Sure, you go to college to study, but sometimes the campus and its surroundings are so gorgeous that it’s a challenge to tear your eyes away long enough to open a book. Just in time for the start of the academic year, here are our picks for the nation’s most scenic colleges and universities.
Many colleges tout their campus’s arboreal splendor, but the campus of Vanderbilt University is actually a national arboretum. The Nashville, Tenn., school gained official arboretum status in 1988, courtesy of the Association of Botanical Gardens and Arboreta. More than 300 types of tree and shrub call Vanderbilt home, including at least one of every tree species indigenous to Tennessee. Vanderbilt’s venerable Bicentennial Oak predates the Revolutionary War.
Pepperdine University is in Malibu, Calif., a city that’s often more associated with sunny beaches than with academics. The university is right next to the roaring Pacific, snuggled between the Santa Monica Mountains and the oceanfront Pacific Coast Highway. Besides the stunning seaside beauty, the Pepperdine campus is lovely to look at as well, with white-stuccoed, red-tile-roofed Mediterranean architecture.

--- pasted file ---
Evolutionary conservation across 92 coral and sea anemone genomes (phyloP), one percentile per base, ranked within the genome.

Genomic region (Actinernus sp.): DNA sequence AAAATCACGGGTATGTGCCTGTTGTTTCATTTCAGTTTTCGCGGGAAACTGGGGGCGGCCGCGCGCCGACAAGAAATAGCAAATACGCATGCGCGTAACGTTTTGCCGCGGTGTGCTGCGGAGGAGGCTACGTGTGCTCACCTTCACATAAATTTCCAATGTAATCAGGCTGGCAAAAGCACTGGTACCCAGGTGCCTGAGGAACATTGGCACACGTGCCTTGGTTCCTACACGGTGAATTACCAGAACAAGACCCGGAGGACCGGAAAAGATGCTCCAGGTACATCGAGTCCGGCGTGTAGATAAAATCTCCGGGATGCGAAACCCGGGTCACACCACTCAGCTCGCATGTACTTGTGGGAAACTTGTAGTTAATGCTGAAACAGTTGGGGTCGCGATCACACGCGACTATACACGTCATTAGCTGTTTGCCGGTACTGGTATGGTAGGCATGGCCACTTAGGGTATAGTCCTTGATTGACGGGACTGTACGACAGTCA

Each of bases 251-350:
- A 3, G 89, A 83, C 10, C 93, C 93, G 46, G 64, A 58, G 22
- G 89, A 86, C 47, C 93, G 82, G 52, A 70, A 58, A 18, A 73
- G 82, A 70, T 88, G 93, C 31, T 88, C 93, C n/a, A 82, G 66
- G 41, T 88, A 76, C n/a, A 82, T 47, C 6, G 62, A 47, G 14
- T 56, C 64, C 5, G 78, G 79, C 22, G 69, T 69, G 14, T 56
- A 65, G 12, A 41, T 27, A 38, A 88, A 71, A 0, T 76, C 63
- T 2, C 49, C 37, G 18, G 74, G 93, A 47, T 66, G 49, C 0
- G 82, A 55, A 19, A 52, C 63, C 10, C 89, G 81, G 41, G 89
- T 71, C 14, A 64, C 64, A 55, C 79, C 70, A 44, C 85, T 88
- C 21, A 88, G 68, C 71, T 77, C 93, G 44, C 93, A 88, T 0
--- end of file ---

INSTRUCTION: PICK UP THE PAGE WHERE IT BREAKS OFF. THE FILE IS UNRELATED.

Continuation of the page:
University of Colorado
The University of Colorado’s flagship campus is in the heart of Boulder, but Boulder itself is in the heart of towering mountains. Dominating the scene are the Flatirons, mountainous sandstone formations that stand sentinel over Boulder; just beyond are the Rockies proper, plus hundreds of square miles of national parkland, forests and wilderness. The campus itself is scenic also, with much of the architecture fashioned after a rural Italian style.
University of Hawaii at Manoa
Anyplace that’s in Hawaii almost has to be scenic by definition, and the University of Hawaii’s primary campus does not disappoint. Its location is positively idyllic: just east of downtown Honolulu, just north of Waikiki Beach and the iconic Diamond Head crater. The school is set in the Manoa Valley at the foot of the lush, intensely green Koolau Range. The campus itself is verdant and features abundant art, a Japanese garden and a sala, or open Thai pavilion.
Walking through Stanford University in Palo Alto is like taking a tour through old California. The campus was designed in the California Mission Revival style by Frederick Law Olmsted, who also designed Central Park in New York City, and the architecture features red-tile roofs and sandstone arches. Highlights include the impressive Stanford Memorial Church, completed in 1903; the 285-foot-high Hoover Tower; and a sculpture garden devoted to the works of Auguste Rodin.